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THE bamboo shoots they are edible parts of the bamboo plant, able to represent a real one seasonal delicacy in the regions of East Asia, and especially in China, Taiwan, Japan and other Southeast Asian countries.
The bamboo plant generates the first shoots after about 3-4 years from planting: produced by the underlying root system, they are then collected and eaten as a vegetable.
Recall that i bamboo shoots they begin to appear above the soil surface in different seasons depending on the species. When a new young, cone-shaped shoot appears just above the surface of the soil, it is cut from the root attachment, generally with a spade, to then be used in the culinary field.
On the outside, the shoot has several layers of a robust casing of leaves, firmly wrapped around its central heart, the "flesh", of a creamy white color. This valuable substance is the most sought after portion of the bamboo shoot, with one crunchy texture it's a delicate but characteristic flavor. Once boiled and aged, however, it acquires an almost neutral flavor.
What are the health benefits of bamboo shoots
THE bamboo shoots they are one of the most low-calorie vegetables, so much so that 100 grams of their "pulp" contain only 27 calories.
Recall that the bamboo core is composed of moderate levels of soluble and non-soluble dietary fiber, and that a pound of fresh shoots provides 2.2 grams of roughage. Dietary fiber helps control conditions of constipation, to decrease the levels of bad cholesterol (LDL) by binding to it in the intestine. Studies suggest that a high-fiber diet can help reduce the risk of colorectal cancer by protecting the digestive organs from toxic compounds found in food.
Again, remember that bamboo shoots are also rich in group B of vitamins such as thiamine, riboflavin, niacin, vitamin B-6 (pyridoxine) and pantothenic acid, which are essential for optimal cellular and metabolic enzymatic functions.
Bamboo is then rich in minerals, especially manganese and copper. Additionally, it has small amounts of some essential minerals and electrolytes such as calcium, iron, and phosphorus. On this occasion, it is recalled that manganese is used by the human body as a co-factor for the antioxidant enzyme, and that copper is instead used in the production of red blood cells. Iron is essential for cellular respiration and the formation of red blood cells.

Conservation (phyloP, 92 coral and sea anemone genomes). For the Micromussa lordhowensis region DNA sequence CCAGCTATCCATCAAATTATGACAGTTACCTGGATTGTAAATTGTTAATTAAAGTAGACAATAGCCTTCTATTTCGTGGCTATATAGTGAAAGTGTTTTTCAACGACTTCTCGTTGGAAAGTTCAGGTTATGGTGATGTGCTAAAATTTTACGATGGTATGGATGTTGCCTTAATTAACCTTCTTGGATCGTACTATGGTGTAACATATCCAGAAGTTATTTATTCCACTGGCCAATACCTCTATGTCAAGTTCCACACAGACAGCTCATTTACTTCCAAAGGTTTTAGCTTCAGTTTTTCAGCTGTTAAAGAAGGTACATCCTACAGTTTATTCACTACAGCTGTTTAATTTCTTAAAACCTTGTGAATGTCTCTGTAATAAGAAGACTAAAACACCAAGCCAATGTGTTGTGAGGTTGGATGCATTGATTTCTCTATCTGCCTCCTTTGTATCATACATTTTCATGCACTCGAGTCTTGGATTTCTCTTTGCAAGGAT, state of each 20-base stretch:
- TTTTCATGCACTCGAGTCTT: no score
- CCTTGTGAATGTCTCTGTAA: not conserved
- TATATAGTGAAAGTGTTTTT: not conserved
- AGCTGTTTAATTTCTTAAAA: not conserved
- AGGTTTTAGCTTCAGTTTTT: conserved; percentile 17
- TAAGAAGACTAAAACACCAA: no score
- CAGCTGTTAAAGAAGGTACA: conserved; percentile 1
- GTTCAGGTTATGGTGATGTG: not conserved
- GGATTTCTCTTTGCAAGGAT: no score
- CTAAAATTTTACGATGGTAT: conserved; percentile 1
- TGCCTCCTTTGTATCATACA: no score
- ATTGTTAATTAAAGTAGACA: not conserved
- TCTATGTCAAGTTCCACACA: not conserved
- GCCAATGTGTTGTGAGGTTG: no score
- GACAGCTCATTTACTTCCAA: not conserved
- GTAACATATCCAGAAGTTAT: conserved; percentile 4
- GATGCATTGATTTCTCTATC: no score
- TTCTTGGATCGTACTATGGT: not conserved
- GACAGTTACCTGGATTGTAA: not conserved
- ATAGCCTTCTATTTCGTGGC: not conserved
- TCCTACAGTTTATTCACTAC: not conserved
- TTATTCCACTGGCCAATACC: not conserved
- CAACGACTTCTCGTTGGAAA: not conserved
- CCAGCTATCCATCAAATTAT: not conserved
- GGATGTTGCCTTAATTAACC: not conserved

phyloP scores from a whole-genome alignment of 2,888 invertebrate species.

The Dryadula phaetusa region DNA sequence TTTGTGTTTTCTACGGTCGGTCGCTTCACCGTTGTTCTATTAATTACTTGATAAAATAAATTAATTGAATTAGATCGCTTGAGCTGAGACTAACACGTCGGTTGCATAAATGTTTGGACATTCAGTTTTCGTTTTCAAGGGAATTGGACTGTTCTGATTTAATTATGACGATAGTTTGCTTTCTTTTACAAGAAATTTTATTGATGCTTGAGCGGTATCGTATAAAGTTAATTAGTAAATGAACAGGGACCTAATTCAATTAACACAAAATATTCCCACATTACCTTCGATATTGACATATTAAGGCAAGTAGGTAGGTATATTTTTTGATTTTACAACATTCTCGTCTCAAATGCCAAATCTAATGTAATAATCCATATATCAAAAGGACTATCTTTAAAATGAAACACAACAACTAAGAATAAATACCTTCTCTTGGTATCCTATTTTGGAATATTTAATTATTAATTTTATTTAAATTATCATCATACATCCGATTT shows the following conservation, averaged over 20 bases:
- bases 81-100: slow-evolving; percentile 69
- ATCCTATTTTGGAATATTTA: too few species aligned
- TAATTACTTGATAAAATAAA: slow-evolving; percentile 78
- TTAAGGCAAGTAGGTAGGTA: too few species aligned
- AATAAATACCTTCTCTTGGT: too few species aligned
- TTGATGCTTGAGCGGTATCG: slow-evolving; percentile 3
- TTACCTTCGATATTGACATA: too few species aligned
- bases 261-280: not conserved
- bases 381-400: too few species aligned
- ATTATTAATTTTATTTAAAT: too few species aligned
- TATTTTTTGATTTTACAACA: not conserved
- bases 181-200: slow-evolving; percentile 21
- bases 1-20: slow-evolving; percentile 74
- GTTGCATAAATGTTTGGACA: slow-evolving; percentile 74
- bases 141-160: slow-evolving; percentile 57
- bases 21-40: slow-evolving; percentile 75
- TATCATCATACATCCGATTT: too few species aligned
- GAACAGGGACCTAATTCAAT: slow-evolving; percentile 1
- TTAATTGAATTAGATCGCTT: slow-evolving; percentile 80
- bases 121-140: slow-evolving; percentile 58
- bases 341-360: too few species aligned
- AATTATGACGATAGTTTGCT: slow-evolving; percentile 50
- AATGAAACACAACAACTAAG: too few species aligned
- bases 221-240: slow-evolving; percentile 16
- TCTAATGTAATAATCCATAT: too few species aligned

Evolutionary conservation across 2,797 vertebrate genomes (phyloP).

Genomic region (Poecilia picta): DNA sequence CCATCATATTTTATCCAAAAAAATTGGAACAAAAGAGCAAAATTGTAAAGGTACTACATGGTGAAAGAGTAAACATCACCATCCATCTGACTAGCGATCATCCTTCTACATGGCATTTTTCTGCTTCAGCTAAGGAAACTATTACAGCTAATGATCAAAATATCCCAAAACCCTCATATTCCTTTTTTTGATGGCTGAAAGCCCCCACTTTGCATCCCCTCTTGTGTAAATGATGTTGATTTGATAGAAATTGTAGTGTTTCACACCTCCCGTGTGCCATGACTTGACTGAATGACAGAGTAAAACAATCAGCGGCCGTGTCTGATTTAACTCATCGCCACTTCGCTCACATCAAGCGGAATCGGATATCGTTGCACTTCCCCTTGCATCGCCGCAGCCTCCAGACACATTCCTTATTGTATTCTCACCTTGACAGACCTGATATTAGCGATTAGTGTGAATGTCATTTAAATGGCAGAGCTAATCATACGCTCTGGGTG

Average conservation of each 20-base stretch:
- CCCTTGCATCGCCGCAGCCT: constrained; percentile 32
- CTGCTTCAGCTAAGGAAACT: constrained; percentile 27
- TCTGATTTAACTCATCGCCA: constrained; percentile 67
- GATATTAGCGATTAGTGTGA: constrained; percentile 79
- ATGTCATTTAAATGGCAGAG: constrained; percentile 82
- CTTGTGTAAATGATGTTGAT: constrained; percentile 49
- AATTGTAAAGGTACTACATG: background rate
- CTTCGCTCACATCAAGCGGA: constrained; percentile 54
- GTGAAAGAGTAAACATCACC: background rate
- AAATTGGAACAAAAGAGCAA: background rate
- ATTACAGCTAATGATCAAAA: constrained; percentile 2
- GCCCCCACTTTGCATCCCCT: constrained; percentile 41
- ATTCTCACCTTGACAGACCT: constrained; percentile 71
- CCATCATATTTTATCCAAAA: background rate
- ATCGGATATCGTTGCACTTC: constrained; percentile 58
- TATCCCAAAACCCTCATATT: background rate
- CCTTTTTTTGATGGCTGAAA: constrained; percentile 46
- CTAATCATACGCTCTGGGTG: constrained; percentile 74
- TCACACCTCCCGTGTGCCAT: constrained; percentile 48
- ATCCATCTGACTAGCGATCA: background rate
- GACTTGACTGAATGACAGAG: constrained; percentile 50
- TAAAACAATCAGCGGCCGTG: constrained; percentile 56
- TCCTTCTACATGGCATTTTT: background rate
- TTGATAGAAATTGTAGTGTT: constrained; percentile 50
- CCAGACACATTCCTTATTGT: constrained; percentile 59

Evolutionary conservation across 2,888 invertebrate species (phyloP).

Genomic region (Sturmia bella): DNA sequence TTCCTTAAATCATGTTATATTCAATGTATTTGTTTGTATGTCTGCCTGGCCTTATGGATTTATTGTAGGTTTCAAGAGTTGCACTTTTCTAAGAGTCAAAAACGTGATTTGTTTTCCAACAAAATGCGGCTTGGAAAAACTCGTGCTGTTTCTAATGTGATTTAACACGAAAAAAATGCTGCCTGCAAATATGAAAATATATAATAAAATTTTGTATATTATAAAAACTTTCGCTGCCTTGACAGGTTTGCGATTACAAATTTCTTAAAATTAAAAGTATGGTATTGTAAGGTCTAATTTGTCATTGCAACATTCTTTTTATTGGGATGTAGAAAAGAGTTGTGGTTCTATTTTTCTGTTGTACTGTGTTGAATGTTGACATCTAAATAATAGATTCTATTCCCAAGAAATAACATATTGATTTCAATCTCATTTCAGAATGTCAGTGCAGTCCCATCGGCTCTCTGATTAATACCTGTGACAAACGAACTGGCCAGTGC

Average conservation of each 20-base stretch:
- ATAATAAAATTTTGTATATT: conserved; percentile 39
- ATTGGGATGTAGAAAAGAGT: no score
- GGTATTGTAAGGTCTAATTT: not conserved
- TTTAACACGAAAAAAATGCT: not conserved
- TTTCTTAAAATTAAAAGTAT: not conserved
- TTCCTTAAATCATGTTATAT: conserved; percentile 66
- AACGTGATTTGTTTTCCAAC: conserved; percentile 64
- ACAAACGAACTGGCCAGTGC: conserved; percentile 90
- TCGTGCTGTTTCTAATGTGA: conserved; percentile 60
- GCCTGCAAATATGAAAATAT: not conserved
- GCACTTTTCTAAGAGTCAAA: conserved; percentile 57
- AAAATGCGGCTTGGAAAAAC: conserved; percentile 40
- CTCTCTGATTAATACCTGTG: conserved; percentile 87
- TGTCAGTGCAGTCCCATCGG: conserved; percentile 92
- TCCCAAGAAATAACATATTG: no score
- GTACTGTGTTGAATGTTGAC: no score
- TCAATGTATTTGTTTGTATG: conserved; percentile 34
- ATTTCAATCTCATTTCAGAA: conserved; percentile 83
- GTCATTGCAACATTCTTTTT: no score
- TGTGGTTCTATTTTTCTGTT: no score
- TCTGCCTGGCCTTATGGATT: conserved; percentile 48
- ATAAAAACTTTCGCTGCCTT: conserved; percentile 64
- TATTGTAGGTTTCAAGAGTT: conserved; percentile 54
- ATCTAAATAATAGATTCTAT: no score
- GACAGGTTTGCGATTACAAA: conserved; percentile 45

Finally, the bamboo shoots make up excellent levels of potassium (100 grams of fresh sprouts contain 533 mg or 11% of the potassium levels required daily). It is emphasized that potassium is an important component of cellular and body fluids that helps control heart rate and blood pressure by counteracting the effects of sodium.
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How to buy and store bamboo shoots
THE fresh bamboo shoots they are a seasonal delicacy, but in Italy you can frequently buy frozen foods, imported from China, Thailand and Taiwan. Evidently, vacuum-packed or canned bamboo shoots in supermarkets can be available all year round, regardless of the production season.
If you prefer instead buy fresh sprouts, it is good to look for those recently harvested, choosing firm and heavy shoots, with a wide base. Instead, it is better to avoid soft and dry roots. It will be enough to look closely at the base of the shoot and see if it is turning green. The greenish discoloration indicates exposure to sunlight for a long period of time, and a taste tending to bitter.
At home, fresh bamboo should be eaten immediately after harvest to better savor its flavor. Otherwise, you can keep a whole bamboo shoot, not peeled, wrapped in a paper towel and placed inside the refrigerator where it can remain fresh for 1-2 days.
How to prepare and serve bamboo shoots
THE raw bamboo shoots they must be processed before cooking. In particular, the process involves two phases: the peeling of its external part, and the detoxification of its internal meat to eliminate the bitter compounds.
The simplest method for peel the bamboo shoots is to cut them in half lengthwise. Then, peel the outer leaves starting from the base and working towards the tip, eliminating any hard portion at the base. Finally, you can proceed to cut the sprout into cubes to the desired size and immerse the cubes in a bowl of cold water to prevent them from turning brown.
Finally, remember that treating the processed cubes in boiling water can help "detoxify" them. In fact, bamboo shoots contain taxiphyllin, a cyanogenic glycoside, which should be removed before use in the kitchen. Boiling in a bowl of uncovered salt water for about 20 to 25 minutes removes most of these glycosides. Eliminate this water and boil again in fresh water for another 5 - 10 minutes to ensure complete safety.
Are bamboo shoots safe?
In general, i Boiled bamboo shoots are safe to eat and allergic reactions are quite rare. Bamboo shoots contain taxifylline, a cyanogenic glycoside. Cyanide alkaloids inhibit cytochrome oxidase, an essential enzyme in cellular respiration. Overripe shoots and some bamboo varieties have a higher concentration of these glycosides than young, tender and some sweet varieties. Treating tender shoots in boiling water instantly degrades these toxic compounds.
Obviously, in case of doubts it is advisable to speak to your doctor.